“Seat of the pants” is not a flattering description of the methods of the regulators, but its use is justified to describe the panic-driven actions during the 2000s crisis. It is only natural that under the deadline of time pressure judgment will be flawed, mistakes will be made and taxpayer exposure will be magnified, and that has clearly been the case. With the possible exception of the Lehman Brothers decision … all of the major bailout decisions during the 2000s crisis were made under duress of panic over a very short period of time with very limited information at hand and with input of a limited number of objective parties involved in the decision making. Not surprisingly, these seat-of–the-pants responses did not instill confidence, and there was no clear evidence collected that the expected negative fallout would truly have occurred.
While a defense of some Fed action could be found in Hayek’s 1970s discussion of “best” policy under bad institutions (a central bank) where he argued that during a crisis a central bank should act to prevent a secondary deflation, the Fed actions went clearly beyond such a recommendation. Better would have been an immediate policy to end the credit expansion in its tracks. The Fed’s special guarantee programs and movement toward a mondustrial policy should be a great worry to anyone concerned about long-term prosperity and liberty. Whether any human running a central bank could have done better is an open question, but other monetary arrangements could clearly have led to better outcomes.
The Journal’s analysis of post-crisis policy, while not as harsh as it should be, is critical. Despite an unprecedented expansion of the Fed’s balance sheet, the “recovery is historically weak.” At some point “a Fed chairman has to take some responsibility for the mediocre growth — and lack of real income growth — on his watch.” Bernanke’s policy is also rightly criticized because “The other great cost of these post-crisis policies is the intrusion of the Fed into politics and fiscal policy.”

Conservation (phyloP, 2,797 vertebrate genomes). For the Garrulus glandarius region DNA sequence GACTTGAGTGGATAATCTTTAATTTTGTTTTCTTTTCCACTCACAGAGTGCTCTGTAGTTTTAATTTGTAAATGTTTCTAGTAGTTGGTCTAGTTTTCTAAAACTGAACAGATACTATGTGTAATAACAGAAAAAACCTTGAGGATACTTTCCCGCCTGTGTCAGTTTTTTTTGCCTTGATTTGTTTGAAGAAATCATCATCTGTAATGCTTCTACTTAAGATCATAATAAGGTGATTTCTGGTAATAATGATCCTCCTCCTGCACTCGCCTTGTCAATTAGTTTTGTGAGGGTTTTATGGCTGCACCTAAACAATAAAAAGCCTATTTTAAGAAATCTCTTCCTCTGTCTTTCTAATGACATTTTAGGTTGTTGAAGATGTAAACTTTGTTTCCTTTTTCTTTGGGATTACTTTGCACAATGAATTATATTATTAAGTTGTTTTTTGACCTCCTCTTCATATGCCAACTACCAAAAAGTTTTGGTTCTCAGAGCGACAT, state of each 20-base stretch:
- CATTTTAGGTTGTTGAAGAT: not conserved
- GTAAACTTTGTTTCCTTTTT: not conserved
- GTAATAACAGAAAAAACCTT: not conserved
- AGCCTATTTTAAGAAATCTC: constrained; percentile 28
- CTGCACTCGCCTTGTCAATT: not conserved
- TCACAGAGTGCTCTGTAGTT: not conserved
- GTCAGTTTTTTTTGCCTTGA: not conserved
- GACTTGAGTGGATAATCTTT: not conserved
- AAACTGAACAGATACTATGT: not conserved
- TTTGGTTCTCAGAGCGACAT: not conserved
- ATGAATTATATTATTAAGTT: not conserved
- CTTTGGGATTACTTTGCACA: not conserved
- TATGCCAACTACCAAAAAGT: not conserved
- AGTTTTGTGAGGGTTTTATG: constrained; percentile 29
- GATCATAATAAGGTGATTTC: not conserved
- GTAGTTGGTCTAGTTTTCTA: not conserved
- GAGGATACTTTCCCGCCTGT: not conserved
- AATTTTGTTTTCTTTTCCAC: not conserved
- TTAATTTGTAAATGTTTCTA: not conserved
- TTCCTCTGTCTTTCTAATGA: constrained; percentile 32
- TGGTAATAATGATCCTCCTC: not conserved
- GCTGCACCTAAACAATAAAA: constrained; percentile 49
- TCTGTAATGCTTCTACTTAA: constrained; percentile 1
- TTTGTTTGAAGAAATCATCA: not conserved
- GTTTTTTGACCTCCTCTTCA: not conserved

Because the ultimate outcome of this monetary cycle hinges on how, when, or if the Fed can unwind its unwieldy balance sheet, without further damage to the economy; most likely continuing stagnation or a return to stagflation, or less likely, but possible hyper-inflation or even a deflationary depression, the Bernanke legacy will ultimately depend on a Bernanke-Yellen legacy. Given, as the Journal points out, “Politicians — and even some conservative pundits — have adopted the Bernanke standard that the Fed’s duty is to reduce unemployment and manage the business cycle,” the prospect that this legacy will be viewed favorably is less and less likely. Perhaps if the editors joined